IRS updates Determination Letter application forms to reflect electronic filing

IRS updates Determination Letter application forms to reflect electronic filing

In connection with the move to all-electronic filing of Form 5300 as of July 1, 2022, the IRS has updated related forms and instructions. Form 5300 is no longer available through the IRS forms and publications database; instead, filers are directed to the pay.gov website, where a search for “5300” will lead to a page that includes an option to preview the form. Updates to the form’s instructions include details about electronic filing such as limitations on uploaded attachments and a note that Form 8717 is not needed for submissions through the website. The updated Form 8717 instructions specify that this form should no longer be used for Form 5300 (or Form 5310, for which electronic filing has been required since August 1, 2021) unless an additional payment for an insufficient user fee is needed. The IRS’s About Form 5300 page has also been updated to reflect the electronic filing requirement.

EBIA Comment: Electronic filing of Form 5300 is now mandatory for all determination letter applications, as the brief transition period during which paper submissions were still accepted has ended.

Source: Thomson Reuters

IRS updates Determination Letter application forms to reflect electronic filing

IRS on track to release new 1099 filing platform in 2023

The IRS recently provided a June 2022 status update announcing that it is on track to launch the new 1099 filing portal in early January 2023.

Section 2102 of the Taxpayer First Act (TFA) requires the IRS to develop an internet portal by January 1, 2023 that will allow taxpayers to electronically file 1099 forms. The portal is to be modeled after the Social Security Administration’s (SSA’s) Business Services Online (BSO) system that allows employers to electronically file W-2 forms. The new website will provide taxpayers with IRS resources and guidance, and allow them to prepare, file and distribute 1099 forms, and create and maintain tax records.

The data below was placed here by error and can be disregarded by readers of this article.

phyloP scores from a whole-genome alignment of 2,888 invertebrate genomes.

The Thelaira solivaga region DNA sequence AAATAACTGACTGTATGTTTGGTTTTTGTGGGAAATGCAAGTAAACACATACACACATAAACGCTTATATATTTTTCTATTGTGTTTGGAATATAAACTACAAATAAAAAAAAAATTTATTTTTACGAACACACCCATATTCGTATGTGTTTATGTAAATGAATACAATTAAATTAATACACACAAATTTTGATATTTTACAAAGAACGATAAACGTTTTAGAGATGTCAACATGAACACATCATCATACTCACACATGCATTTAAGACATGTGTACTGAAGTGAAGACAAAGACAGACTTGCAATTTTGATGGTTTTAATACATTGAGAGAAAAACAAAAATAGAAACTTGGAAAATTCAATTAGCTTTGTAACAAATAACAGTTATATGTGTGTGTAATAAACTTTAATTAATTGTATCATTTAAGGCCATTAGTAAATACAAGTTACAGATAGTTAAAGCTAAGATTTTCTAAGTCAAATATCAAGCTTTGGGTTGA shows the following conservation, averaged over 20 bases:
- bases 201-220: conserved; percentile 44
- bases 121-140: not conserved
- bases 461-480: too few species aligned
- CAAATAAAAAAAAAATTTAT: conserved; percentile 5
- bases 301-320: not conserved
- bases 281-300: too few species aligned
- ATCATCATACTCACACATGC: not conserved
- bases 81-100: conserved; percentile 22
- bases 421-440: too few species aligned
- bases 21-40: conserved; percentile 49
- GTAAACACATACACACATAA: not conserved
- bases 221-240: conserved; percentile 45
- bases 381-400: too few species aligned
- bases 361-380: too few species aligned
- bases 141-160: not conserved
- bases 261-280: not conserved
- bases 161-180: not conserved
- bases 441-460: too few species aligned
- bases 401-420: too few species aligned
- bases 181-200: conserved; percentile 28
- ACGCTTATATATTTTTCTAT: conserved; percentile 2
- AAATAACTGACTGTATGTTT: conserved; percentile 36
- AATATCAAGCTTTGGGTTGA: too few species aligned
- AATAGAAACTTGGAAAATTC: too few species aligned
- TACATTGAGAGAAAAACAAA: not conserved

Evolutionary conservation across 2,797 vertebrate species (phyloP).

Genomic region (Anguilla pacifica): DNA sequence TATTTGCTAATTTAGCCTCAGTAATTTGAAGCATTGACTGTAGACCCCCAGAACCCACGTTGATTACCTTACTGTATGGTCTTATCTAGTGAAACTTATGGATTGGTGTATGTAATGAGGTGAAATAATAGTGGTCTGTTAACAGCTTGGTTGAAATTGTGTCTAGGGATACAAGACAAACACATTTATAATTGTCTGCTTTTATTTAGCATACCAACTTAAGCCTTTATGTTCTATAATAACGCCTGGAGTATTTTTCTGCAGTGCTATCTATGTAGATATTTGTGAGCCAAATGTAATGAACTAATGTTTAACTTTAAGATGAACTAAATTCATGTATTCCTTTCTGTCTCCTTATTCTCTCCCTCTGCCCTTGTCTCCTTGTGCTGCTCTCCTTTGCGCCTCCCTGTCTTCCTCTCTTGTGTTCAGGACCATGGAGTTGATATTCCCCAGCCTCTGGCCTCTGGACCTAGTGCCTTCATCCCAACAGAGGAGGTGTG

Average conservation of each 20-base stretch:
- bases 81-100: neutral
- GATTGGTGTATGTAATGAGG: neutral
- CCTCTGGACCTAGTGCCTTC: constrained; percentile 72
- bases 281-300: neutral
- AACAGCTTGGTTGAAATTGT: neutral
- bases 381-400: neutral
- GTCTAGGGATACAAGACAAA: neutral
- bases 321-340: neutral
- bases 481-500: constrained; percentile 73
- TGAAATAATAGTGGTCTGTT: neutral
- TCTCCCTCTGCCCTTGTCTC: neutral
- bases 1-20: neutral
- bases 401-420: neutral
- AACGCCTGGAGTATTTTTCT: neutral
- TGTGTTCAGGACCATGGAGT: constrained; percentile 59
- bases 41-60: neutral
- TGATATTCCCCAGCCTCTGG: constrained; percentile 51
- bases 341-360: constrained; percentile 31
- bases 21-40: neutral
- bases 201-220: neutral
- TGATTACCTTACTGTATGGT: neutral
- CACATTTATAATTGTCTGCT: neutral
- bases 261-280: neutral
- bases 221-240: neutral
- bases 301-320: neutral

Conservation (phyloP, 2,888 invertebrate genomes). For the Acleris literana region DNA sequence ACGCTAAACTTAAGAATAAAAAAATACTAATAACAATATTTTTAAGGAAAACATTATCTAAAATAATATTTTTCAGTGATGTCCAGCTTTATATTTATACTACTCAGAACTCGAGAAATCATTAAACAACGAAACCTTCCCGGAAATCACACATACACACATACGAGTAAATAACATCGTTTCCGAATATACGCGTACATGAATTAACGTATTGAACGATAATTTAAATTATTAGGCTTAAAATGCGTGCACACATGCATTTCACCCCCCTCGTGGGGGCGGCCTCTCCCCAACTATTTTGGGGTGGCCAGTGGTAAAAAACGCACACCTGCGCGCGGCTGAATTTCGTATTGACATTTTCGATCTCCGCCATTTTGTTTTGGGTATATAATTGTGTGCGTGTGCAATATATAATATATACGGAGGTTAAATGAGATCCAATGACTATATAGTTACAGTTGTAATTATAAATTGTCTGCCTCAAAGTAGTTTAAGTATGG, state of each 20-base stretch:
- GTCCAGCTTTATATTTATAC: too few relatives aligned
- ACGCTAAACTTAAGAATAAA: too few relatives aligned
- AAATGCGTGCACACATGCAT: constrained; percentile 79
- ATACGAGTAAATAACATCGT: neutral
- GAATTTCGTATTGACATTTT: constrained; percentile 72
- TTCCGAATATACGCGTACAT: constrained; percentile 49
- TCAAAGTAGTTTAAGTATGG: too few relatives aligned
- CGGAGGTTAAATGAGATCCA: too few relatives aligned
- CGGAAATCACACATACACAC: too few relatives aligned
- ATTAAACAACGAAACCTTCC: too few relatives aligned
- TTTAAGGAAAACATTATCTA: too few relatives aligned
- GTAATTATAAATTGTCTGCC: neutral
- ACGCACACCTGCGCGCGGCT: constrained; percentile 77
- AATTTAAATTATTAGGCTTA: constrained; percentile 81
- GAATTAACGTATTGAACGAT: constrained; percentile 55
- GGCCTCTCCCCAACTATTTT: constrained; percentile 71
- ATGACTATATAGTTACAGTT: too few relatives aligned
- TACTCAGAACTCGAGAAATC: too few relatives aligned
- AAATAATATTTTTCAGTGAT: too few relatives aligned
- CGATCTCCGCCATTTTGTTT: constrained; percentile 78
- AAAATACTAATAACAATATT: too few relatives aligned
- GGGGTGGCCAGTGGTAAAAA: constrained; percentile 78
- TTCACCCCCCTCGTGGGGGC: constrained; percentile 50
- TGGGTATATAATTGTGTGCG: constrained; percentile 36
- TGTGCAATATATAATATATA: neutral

While no details were released, the IRS has discussed the plans of the 1099 filing portal which includes retiring legacy systems, like FIRE system though no termination has been announced. The new system is expected to accept all 1099 forms, including Form 1099-NEC (Nonemployee Compensation) and will permit users to key in or upload information. The system will also be compatible with the Combined Federal/State Filing (CFSF) program.

Source: Thomson Reuters

IRS updates Determination Letter application forms to reflect electronic filing

Unused Qualified Parking Compensation Reductions Not Transferrable to Health FSA

The IRS has released an information letter responding to an inquiry from a qualified transportation plan participant whose employer decided to let him work from home permanently due to the COVID-19 pandemic. To avoid losing compensation reduction amounts he had previously set aside for parking, the participant asked whether his unused compensation reductions could be transferred to a health FSA under a cafeteria plan.

The letter explains that unused compensation reduction amounts under an employer’s qualified transportation plan can be carried over to subsequent periods under the plan and used for future commuting expenses, so long as the employee does not receive benefits that exceed the maximum excludable amount in any month. But cash refunds are not permitted, even to employees whose compensation reduction amounts exceed their need for qualified transportation fringe benefits. Furthermore, the Code prohibits cafeteria plans from offering qualified transportation fringe benefits, and IRS rules do not permit unused compensation reduction amounts under a qualified transportation plan to be transferred to a health FSA under a cafeteria plan. The letter also notes that COVID-19-related relief for FSAs gives employers the discretion to amend their cafeteria plans to permit midyear health FSA election changes for plan years ending in 2021.